Sketches of Western Adventure: Containing an Account of the Most Interesting Incidents Connected with the Settlement of the West, from 1755 to 1794 ; with an Appendix
Richard H. Collins & Company, 1872 - 398 sivua
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alarm appeared approach arms army arrived attack attempt bank battle became began boat body Boone brother called camp canoe Captain chief close Colonel command compelled continued creek crossed danger death determined direction distance early effect effort enemy escape feet fell finding fire foot force fort friends gave give given ground hand head heard horses hour hundred immediately Indians instantly John Kenton Kentucky killed length lives looked loss manner miles minutes morning moved never night observed officers Ohio once party passed present prisoner pursuit quickly rapidly reached received remained rest retreat rifle river savages scalp seemed short shot side Smith soon success supposed taken tion tomahawk took town tree turned usual village warriors Wetzel whole woods wounded yards young
Sivu 305 - I found the road strewed with them for many miles, but was not able to remedy it; for, having had all my horses killed, and being mounted upon one that could not be pricked out of a walk, I could not get forward myself, and the orders I sent forward, either to halt the front or to prevent the men from parting with their arms, were unattended to.
Sivu 304 - Darke was accordingly ordered to make a charge with part of the second line, and to turn the left flank of the enemy. This was executed with great spirit. The Indians instantly gave way, and were driven back three or four hundred yards ; but for want of a sufficient number of riflemen to pursue this advantage, they soon returned, and the troops were obliged to give back in their turn.
Sivu 192 - Four were killed upon the spot, and one (the second daughter) carried off as a prisoner. "The neighborhood was quickly alarmed, and by daylight about thirty men were assembled under the command of Colonel Edwards. A light snow had fallen during the latter part of the night, and the Indian trail could be pursued at a gallop. It led directly into the mountainous country bordering upon Licking, and afforded evidences of great hurry and precipitation on the part of the fugitives. Unfortunately a hound...
Sivu 176 - Adam, seeing his danger, struggled manfully to extricate himself from the folds of the giant, but in vain. The lesser Indian approached with his uplifted tomahawk, but Adam watched him closely, and as he was about to strike, gave him a kick so sudden and violent, as to knock the tomahawk from his hand, and send him staggering back into the water. Big Foot uttered an exclamation in a tone of deep contempt at the failure of his companion, and raising his voice to its highest pitch, thundered out several...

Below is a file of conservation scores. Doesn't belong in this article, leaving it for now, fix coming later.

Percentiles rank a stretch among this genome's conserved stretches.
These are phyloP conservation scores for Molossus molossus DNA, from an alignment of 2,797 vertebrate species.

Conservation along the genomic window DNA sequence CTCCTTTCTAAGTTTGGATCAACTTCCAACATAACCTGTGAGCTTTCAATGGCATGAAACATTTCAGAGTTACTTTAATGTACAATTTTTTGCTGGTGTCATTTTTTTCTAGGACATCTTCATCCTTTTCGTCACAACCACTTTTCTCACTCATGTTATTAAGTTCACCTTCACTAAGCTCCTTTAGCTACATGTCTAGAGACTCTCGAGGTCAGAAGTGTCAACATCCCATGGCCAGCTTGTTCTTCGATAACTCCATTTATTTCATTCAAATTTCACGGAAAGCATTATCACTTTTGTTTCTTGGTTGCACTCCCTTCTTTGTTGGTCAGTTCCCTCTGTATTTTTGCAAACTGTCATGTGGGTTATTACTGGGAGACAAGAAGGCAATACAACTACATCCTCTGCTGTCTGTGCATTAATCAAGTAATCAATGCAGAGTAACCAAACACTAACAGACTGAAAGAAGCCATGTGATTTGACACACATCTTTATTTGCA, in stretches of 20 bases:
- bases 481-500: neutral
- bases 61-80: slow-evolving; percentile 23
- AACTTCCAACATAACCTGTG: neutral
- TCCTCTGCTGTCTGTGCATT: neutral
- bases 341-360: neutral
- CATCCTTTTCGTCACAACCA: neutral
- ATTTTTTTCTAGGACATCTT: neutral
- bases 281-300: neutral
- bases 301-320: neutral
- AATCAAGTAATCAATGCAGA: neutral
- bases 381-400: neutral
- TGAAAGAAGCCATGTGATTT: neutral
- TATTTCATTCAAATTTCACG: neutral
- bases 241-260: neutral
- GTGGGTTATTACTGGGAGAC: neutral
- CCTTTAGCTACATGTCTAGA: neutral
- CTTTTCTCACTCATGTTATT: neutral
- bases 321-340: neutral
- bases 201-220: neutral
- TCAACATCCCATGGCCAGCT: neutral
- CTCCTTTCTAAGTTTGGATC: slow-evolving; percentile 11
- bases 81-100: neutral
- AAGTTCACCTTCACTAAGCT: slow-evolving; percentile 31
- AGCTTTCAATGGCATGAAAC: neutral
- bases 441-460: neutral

Sivu 109 - ... that the Kentuckians were all alike — very bad people — and ought to be killed as fast as they were taken; and finally, they observed that many of their people had come from a distance, solely to assist at the torture of the prisoner, and pathetically painted the disappointment and chagrin with which they would hear that all their trouble had been for nothing.
Sivu 190 - The hour was eleven o'clock at night. One of the unmarried daughters was still busily engaged at the loom, but the other members of the family, with the exception of one of the sons, had retired to rest. Some symptoms of an alarming nature had engaged the attention of the young man for an hour before any thing of a decided character took place. "The cry of owls was heard in the adjoining wood, answering each other in rather an unusual manner.
Sivu 109 - The speech was listened to in unbroken silence. As soon as he had finished, several chiefs expressed their approbation by a deep guttural interjection, while others were equally as forward in making known their objections to the proposal. They urged that his fate...
Sivu 73 - Kentuckian, and retired with an expression of- soprow for the inevitable destruction which awaited them on the following morning. He quickly rejoined the chiefs; and instant preparations were made for raising the siege. The night passed away in uninterrupted tranquillity, and at daylight in the morning, the Indian camp was found deserted. Fires were still burning brightly, and several pieces of meat were left upon their roasting sticks, from which it was inferred that they had retreated a short time...
Sivu 67 - Acting upon this impression, and yielding to the urgent necessity of the case, they summoned all the women, without exception, and explaining to them the circumstances in which they were placed, and the improbability that any injury would be offered them, until the firing had been returned from the opposite side of the fort, they urged them to go in a body to the spring, and each to bring up a bucket full of water.